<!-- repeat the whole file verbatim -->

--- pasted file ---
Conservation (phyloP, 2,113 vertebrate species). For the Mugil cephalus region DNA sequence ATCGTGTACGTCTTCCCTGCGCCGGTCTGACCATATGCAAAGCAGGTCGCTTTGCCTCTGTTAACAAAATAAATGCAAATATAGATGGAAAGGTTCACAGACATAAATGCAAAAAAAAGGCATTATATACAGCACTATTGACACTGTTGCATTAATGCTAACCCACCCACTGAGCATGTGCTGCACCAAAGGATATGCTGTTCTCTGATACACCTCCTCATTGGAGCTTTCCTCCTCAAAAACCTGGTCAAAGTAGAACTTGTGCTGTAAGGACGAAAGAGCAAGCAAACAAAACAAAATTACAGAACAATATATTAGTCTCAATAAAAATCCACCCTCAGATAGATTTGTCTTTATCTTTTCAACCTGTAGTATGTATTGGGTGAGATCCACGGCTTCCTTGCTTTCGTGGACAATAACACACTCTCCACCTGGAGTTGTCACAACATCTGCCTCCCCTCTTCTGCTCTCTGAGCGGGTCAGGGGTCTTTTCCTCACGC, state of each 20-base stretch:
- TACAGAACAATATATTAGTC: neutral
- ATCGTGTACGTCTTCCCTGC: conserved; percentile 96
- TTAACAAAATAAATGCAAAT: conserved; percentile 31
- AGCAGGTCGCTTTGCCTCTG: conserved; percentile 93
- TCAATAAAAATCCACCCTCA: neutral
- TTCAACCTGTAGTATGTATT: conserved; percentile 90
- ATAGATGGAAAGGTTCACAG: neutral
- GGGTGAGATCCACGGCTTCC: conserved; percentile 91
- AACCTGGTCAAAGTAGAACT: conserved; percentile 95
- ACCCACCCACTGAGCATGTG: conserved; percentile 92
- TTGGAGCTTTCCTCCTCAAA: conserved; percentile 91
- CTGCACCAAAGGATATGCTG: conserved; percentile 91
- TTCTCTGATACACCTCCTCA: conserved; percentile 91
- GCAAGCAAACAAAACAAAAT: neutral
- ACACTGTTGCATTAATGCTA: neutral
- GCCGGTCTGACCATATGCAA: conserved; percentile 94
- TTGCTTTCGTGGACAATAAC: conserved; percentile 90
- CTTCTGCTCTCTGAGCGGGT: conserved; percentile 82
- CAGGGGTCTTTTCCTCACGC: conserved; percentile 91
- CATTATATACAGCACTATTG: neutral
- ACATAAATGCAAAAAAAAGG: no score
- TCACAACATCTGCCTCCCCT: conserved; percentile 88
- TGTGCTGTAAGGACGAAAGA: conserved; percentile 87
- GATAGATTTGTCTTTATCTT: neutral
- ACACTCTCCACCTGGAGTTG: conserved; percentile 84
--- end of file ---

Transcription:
Conservation (phyloP, 2,113 vertebrate species). For the Mugil cephalus region DNA sequence ATCGTGTACGTCTTCCCTGCGCCGGTCTGACCATATGCAAAGCAGGTCGCTTTGCCTCTGTTAACAAAATAAATGCAAATATAGATGGAAAGGTTCACAGACATAAATGCAAAAAAAAGGCATTATATACAGCACTATTGACACTGTTGCATTAATGCTAACCCACCCACTGAGCATGTGCTGCACCAAAGGATATGCTGTTCTCTGATACACCTCCTCATTGGAGCTTTCCTCCTCAAAAACCTGGTCAAAGTAGAACTTGTGCTGTAAGGACGAAAGAGCAAGCAAACAAAACAAAATTACAGAACAATATATTAGTCTCAATAAAAATCCACCCTCAGATAGATTTGTCTTTATCTTTTCAACCTGTAGTATGTATTGGGTGAGATCCACGGCTTCCTTGCTTTCGTGGACAATAACACACTCTCCACCTGGAGTTGTCACAACATCTGCCTCCCCTCTTCTGCTCTCTGAGCGGGTCAGGGGTCTTTTCCTCACGC, state of each 20-base stretch:
- TACAGAACAATATATTAGTC: neutral
- ATCGTGTACGTCTTCCCTGC: conserved; percentile 96
- TTAACAAAATAAATGCAAAT: conserved; percentile 31
- AGCAGGTCGCTTTGCCTCTG: conserved; percentile 93
- TCAATAAAAATCCACCCTCA: neutral
- TTCAACCTGTAGTATGTATT: conserved; percentile 90
- ATAGATGGAAAGGTTCACAG: neutral
- GGGTGAGATCCACGGCTTCC: conserved; percentile 91
- AACCTGGTCAAAGTAGAACT: conserved; percentile 95
- ACCCACCCACTGAGCATGTG: conserved; percentile 92
- TTGGAGCTTTCCTCCTCAAA: conserved; percentile 91
- CTGCACCAAAGGATATGCTG: conserved; percentile 91
- TTCTCTGATACACCTCCTCA: conserved; percentile 91
- GCAAGCAAACAAAACAAAAT: neutral
- ACACTGTTGCATTAATGCTA: neutral
- GCCGGTCTGACCATATGCAA: conserved; percentile 94
- TTGCTTTCGTGGACAATAAC: conserved; percentile 90
- CTTCTGCTCTCTGAGCGGGT: conserved; percentile 82
- CAGGGGTCTTTTCCTCACGC: conserved; percentile 91
- CATTATATACAGCACTATTG: neutral
- ACATAAATGCAAAAAAAAGG: no score
- TCACAACATCTGCCTCCCCT: conserved; percentile 88
- TGTGCTGTAAGGACGAAAGA: conserved; percentile 87
- GATAGATTTGTCTTTATCTT: neutral
- ACACTCTCCACCTGGAGTTG: conserved; percentile 84